Toy designs 'need testing for bite-resistance'

Toy manufacturers need to urgently review their safety tests to take account of how strongly children can bite, according to researchers who say their work shows that children as young as three can have a bite as firm as that of the average dog.

The scientists from Leeds University School of Healthcare and the Leeds Dental Institute carried out what they claim is the UK’s first research into this aspect of bite force and dynamics. They tested more than 200 children aged between three and five using simple instrument that they had designed themselves.

The research, prompted by the number of cases of young children admitted to hospital emergency departments after swallowing or inhaling small parts from objects and toys, showed that bite force is affected by a range of factors including dental health, weight and even ethnicity.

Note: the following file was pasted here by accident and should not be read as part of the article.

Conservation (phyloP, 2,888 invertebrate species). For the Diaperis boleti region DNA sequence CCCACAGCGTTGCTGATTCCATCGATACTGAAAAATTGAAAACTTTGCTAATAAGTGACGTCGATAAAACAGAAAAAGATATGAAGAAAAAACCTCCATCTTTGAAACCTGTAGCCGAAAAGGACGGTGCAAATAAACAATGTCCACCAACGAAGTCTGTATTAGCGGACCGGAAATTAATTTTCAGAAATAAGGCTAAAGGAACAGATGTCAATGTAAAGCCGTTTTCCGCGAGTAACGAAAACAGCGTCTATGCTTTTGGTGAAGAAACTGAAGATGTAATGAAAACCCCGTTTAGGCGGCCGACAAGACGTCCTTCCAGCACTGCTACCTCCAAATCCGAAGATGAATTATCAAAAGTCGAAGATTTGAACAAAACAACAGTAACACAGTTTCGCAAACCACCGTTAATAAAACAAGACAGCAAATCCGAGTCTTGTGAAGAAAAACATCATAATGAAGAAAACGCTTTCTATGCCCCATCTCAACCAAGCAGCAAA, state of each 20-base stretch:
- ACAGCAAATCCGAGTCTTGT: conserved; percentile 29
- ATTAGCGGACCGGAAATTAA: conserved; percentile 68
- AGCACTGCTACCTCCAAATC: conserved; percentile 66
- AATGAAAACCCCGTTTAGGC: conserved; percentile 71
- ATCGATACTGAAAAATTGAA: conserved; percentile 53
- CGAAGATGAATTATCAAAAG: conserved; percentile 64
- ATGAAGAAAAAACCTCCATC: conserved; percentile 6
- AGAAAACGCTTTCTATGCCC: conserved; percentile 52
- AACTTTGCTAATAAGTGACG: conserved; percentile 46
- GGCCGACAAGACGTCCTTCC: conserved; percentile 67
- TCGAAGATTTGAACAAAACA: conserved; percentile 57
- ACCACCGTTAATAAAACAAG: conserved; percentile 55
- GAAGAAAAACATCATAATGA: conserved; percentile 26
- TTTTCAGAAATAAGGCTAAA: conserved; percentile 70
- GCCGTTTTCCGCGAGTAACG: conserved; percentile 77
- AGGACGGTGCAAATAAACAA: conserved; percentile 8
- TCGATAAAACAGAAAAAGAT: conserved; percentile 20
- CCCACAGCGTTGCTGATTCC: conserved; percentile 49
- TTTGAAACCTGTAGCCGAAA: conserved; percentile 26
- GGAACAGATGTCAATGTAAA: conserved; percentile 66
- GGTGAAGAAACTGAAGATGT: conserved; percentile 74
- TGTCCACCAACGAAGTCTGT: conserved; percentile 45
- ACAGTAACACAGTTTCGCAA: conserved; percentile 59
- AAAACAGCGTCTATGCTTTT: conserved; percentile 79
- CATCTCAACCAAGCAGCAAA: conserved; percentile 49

“There is a real need to develop robust bite testing standards for children’s toys but until now we didn’t have the research on which to base them,” said project leader Dr Gary Mountain, who believes age labels alone are not sufficient to prevent accidents.

“Evidence shows that parents are not reading the warning labels. Or if they do, then sometimes they think that the age labels on toys relate to a child’s developmental capability rather than the fact that the toy may pose a potential risk from having small parts,” he said.

“In addition there is currently no standard that would safeguard children when biting and/or chewing toys or play products and breaking off pieces which may then be swallowed or inhaled”.

Mountain has received funding to develop a commercial version of the instrument that he hopes will be useful for dentists and other clinicians as well as toy designers.

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